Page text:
Thanks the informative blog Kylie. Your blogs have always got something to learn.
When deciding on what camera body to use or purchase, the debate of a full frame or crop sensor is a common one. Know that there is not really a better one to choose, they are merely different.
Firstly, what is a sensor? It is what has replaced film in modern cameras; the sensor is the device which captures the light coming through the lens, and uses it to form an image. A full-frame sensor is the same size as a piece of 35mm film which was, and still is, the most widely-used type of film in analog cameras. This converts to a 24mm x 36mm sensor size in digital cameras. Anything that is smaller than a 35mm frame is called a crop sensor.
The physical size of the sensor inside the camera is also going to affect the effective focal length of the lens. It will not actually change the focal length physically but it changes what you can see.
If a lens is on a crop sensor body we do not see the full frame area of the lens. You only see the inside portion, with the edges cut off (see image above). The major noticeable difference is therefore your field of view; with a crop sensor, the image appears more zoomed in.
For example, with the Canon 7D (which uses a crop sensor) you will need to multiply the focal length by 1.6. So, a 50mm standard lens will become an 80mm. This can be an advantage when it comes to telephoto lenses, as you’ll gain free millimeters, but the flip side is that wide-angle lenses will become standard lenses.
The question therefore is, which sensor type is better for you?
Full Frame cameras let you use your lens at its normal focal length. They also perform extremely well when shooting with a higher ISO, in low light. When shooting landscapes a full frame camera may be the better option as the image quality is better than with a crop sensor and more of the scene will be in the shot.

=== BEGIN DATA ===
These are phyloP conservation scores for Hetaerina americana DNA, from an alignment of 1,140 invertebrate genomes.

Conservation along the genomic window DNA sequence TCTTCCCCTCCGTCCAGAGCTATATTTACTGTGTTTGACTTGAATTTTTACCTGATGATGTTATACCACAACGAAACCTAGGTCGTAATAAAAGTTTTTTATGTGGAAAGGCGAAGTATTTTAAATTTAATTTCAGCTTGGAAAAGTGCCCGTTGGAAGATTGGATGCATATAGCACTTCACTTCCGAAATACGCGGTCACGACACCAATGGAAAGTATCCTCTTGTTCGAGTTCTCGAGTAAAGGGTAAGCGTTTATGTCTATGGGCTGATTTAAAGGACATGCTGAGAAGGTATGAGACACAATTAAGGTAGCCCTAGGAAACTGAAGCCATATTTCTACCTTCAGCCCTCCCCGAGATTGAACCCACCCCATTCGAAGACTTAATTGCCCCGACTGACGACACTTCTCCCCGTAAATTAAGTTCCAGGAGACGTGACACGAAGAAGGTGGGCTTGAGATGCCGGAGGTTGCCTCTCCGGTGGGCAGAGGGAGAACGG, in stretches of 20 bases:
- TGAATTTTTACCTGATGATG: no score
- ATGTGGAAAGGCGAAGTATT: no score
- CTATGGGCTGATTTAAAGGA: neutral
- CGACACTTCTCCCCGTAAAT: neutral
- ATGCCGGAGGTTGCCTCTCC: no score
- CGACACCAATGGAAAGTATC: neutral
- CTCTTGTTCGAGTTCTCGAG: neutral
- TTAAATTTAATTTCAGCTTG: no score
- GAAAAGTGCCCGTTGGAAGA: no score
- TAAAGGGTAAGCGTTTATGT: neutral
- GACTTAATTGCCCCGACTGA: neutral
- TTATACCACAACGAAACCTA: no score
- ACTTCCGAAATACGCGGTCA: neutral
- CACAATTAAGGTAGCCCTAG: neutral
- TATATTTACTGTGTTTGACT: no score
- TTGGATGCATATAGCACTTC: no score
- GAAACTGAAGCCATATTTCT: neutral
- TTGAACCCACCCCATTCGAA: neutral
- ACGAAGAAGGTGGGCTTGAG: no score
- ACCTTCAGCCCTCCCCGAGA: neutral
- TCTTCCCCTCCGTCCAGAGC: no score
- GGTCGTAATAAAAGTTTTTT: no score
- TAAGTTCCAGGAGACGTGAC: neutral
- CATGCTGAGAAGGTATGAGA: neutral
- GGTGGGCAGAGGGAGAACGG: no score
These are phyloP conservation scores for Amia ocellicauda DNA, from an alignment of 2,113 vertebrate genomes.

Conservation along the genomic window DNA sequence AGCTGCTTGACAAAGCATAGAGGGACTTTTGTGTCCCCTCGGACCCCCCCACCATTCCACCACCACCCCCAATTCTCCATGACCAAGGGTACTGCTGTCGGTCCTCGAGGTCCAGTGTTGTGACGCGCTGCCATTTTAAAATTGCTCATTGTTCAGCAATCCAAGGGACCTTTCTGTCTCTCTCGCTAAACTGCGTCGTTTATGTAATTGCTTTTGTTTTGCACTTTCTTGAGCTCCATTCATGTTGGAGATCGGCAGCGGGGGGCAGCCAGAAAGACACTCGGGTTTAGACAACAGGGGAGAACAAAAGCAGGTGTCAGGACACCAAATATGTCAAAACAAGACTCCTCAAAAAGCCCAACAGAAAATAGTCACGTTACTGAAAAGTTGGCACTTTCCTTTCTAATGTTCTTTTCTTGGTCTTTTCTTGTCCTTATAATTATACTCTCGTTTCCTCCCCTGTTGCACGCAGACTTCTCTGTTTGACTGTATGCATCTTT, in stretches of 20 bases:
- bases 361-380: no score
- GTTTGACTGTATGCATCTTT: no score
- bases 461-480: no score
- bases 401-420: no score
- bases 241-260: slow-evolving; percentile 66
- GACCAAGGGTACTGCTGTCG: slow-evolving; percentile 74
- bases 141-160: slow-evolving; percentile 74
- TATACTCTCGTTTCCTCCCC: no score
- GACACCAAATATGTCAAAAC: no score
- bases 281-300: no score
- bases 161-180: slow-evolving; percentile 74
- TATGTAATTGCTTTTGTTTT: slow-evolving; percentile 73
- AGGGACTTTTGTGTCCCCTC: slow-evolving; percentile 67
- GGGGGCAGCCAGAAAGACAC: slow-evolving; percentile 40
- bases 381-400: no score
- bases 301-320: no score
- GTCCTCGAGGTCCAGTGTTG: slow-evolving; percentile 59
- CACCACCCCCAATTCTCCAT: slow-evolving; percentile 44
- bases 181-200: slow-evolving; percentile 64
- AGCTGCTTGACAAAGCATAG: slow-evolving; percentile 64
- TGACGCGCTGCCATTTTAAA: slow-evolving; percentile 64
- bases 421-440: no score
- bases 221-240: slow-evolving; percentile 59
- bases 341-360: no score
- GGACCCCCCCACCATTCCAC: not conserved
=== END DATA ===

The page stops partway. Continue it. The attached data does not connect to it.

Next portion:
For nature and wildlife, a crop sensor may actually be an advantage, as the crop can make you seem closer to your subject, without you having to splash out on an expensive lens with greater focal length. Because crop sensors are smaller, the saving on space and weight within the camera body often allows for higher burst rates, which is one of the reasons that a Canon 7D mk II can shoot at 10 frames per second, while the 5D mk III can only manage 6 fps.
When cropping an image during post processing, you are going to start losing quality faster with a crop sensor than with a full frame, however.
Here are some examples that show the differences in the respective fields of view between a Canon 7D mk II (Crop sensor) and a 5D mk III (Full frame).
Both cameras had on Canon 100-400mm mk II lenses. Corresponding images were taken as close to simultaneously as possible.
From the images above we can see that there is a marked difference between the effects of a crop sensor or a full frame one.
Remember though, the difference we are seeing here is purely in field of view. Zoom capabilities are certainly not the only thing when choosing between a camera with a full frame and one with crop sensor. Size, price, FPS and a number of other factors all play a role, so in this brief example of how the visual outcomes between the two differ, we’re only just scratching the surface.
Filed under Photography
Hi Ian, Thanks for the comments. I didn’t know that about the weather shielding. I do know most modern cameras are tremendously robust, and a slight drizzle shouldn’t necessarily deter you from taking photos. I definitely keep my 5D out when there are a few drops falling…
Full frame tend to get the full weather shielding because they are more likely to be pro- users. It’s dust as well as rain. The same applies to lenses. Think of the 100-400 and imagine it being in constant use in Londolozi type conditions, now imagine extending it and contracting it and the dust that could be sucked in.